Now I know what the pioneers felt like when they lost a crop to nature.  I wonder what the calcium levels were in the ground back in the 1800's?  Did they have this problem?  Our soil today lacks many vital ingredients to a healthy garden.

Collard Greens, Swiss Chard and More Turnips

I really need to cook up our garden collard greens.  Our swiss chard is looking great too.  I'm going to search around the Internet and my cookbooks for more turnip recipes as well.  With 3 pounds of ground turkey thawing, I think a nice turkey burger to go along with all of this will make a nice meal.

Yesterday I made 3 quarts of refrigerator pickles and 1 1/4 quarts of homemade salsa.  The salsa was a hit.  I used a recipe from a library book I borrowed, and substituted ground coriander for fresh cilantro.  With extreme heat here this year, my cilantro went to seed early.  I also used a cayenne pepper from the garden instead of a hot chili pepper.  It was a huge hit and they want me to make more today.

Monday, July 26, 2010

Update on Stray Puppy aka "Molly"

It was a bittersweet day today, as we put "Molly" into my brother's truck.  She is now joining another family and has a playmate she gets along with.  She will be loved and nurtured and we were glad to be a part of it.  Now the kids think they are hot potatoes when it comes to "fostering" puppies.  If we do have the oppurtunity to foster any, I'm sure you'll read about it here.

68 Things You Can Make Yourself

Angel Food Cake, Citrus

Farm Foods and Fun

The Cherry Tomato Focaccia bread was very good.  I probably should have baked mine until it was it bit more golden brown, but the kids really liked it.  Only one of them picked the tomatoes out before trying it.  It was one more way to use my garden cherry tomatoes.  I'm sure I'll have more today.
A came across another farm food blog, Farmgirl Fare, and found lots of recipes for my garden tomatoes.

Sunday, July 25, 2010

Friendship Braids

The girls are busy making friendship braids for another Young Cultivator certificate.  In fact, my 8 year-old was creative enough to measure around my wrist to make a miniature friendship braid to use to tie around the bottom of my hair when it's braided.  She used leftover scraps of yarn.  She was tickled to see me have it in my hair this morning.

Sunday Baking ~ Cherry Tomato Focaccia ~ Make Your Own Cream Cheese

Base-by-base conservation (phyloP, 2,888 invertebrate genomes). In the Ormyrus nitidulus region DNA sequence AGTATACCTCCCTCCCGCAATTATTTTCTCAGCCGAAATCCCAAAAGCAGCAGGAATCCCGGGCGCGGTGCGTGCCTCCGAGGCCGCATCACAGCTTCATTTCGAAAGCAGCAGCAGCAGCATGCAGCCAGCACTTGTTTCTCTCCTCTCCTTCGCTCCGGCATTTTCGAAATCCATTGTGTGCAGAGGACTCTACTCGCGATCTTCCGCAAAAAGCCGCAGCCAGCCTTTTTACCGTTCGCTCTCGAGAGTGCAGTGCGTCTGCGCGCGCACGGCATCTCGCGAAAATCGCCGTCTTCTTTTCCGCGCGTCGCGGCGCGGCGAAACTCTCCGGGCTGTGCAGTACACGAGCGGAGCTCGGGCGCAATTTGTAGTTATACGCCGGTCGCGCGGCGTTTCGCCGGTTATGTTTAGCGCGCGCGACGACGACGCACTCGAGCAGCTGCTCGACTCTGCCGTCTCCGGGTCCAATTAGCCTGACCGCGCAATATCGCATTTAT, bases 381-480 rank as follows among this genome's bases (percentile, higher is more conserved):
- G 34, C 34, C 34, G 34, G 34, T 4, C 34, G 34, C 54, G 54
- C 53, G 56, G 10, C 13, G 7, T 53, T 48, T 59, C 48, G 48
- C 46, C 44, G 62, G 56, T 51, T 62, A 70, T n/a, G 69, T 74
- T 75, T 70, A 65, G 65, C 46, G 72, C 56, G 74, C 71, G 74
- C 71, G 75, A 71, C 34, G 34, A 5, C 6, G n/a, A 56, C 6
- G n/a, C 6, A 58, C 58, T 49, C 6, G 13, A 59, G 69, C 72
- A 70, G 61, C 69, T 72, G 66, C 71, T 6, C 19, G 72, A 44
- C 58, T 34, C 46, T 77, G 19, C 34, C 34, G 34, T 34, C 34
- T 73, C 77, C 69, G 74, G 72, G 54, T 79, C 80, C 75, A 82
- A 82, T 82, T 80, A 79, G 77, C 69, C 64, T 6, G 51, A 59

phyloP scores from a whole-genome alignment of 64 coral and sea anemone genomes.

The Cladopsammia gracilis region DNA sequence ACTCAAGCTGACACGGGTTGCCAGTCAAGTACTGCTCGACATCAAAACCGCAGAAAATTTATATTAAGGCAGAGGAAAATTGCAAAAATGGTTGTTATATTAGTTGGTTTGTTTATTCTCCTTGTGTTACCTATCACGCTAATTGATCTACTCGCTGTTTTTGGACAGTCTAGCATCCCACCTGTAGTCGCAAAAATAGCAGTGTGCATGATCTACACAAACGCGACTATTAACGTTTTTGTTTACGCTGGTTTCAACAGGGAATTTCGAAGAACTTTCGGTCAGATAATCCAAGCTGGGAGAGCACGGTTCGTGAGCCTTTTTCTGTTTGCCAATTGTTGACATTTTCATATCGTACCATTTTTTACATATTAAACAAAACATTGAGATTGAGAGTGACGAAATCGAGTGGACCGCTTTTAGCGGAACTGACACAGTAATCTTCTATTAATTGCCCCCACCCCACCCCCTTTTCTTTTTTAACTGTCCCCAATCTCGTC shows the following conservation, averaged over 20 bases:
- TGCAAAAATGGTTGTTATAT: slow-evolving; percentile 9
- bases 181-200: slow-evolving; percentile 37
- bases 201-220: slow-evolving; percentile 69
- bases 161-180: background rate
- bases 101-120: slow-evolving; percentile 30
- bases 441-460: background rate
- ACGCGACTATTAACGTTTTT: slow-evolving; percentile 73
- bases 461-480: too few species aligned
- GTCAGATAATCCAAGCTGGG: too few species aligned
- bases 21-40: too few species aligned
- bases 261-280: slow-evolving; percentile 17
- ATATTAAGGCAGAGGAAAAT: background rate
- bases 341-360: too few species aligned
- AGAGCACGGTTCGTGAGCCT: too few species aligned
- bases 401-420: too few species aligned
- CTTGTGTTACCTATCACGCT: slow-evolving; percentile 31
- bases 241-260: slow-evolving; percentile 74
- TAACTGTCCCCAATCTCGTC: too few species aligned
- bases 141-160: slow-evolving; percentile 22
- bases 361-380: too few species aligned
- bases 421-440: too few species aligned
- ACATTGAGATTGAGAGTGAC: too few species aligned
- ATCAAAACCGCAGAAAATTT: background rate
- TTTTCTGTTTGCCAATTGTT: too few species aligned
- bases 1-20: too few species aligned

While I wait for my dough to rise, I did a bit of reading.  I located a recipe to make my own cream cheese.  Since I have cheesecloth and dried herbs on hand, and even organic yogurt, it may be the next recipe to try.  It sure would eliminate any extra additives I'm putting in our bodies with store bought cream cheese.

I'm also trying a new recipe to use a pint of my cherry tomatoes, letting nothing from the garden go to waste.  I am baking Cherry Tomato Focaccia, which I located in the book, The Heirloom Tomato book, written by Amy Goldman.  I am using organic agave instead of sugar for the recipe.

The kids, and my husband, keep asking if I am making another Zucchini pie.  It must have left a good impression on them.  They have asked for another one since they tasted it last night.  Yea for for their wonderful recipes.

Today is board game day, so Horse-opoly is on the table today. For those who were not interested in playing, they are reading books.

Saturday, July 24, 2010

What's cookin' from your garden?

The other day I decided to take whatever I had ready to been picked from the garden, and roasted them all with dried herbs from the herb garden.  I tossed in salt and lots of pepper and they were delicious.
That same night I had many roma tomatoes, so I decided to make the kids favorite dip for crackers.  I have not made this in 2 years, so it was time to have it again.  I took the photo before I topped it with shredded mozzarella cheese.  I believe I got the recipe from the wheat thin box.  This one is similar, only I use mozzarella cheese for ours:  Easy Layered Tomato Dip.

And today I have made a new recipe with zucchini.  Zucchini Pie with Crumb Topping.  Although my pie does not look anything like the one on the recipe photo, we will be digging into it for a family tasting.  I'll be back to give you an update.

Back with a rating for this pie!  It was was delicious! 

Friday, July 23, 2010

93°F in my house today ~ Upstairs is sweltering

I'm so glad that the stray puppy found us last Tuesday, before this extreme heat wave became worse.  She may have not made it if she had not found my daughter.  The doggie swimming pool, which is a simple small plastic portable pool, has been used hourly today.  I'm so glad we could offer the dogs a way to cool off.  After today's newspaper article that is on the front page, I have doubts that the humane society will take the pup (if we don't find the owner).  The article talked about all the animals they have taken in, had surgery on, and those that still need homes.  All we can do is hope.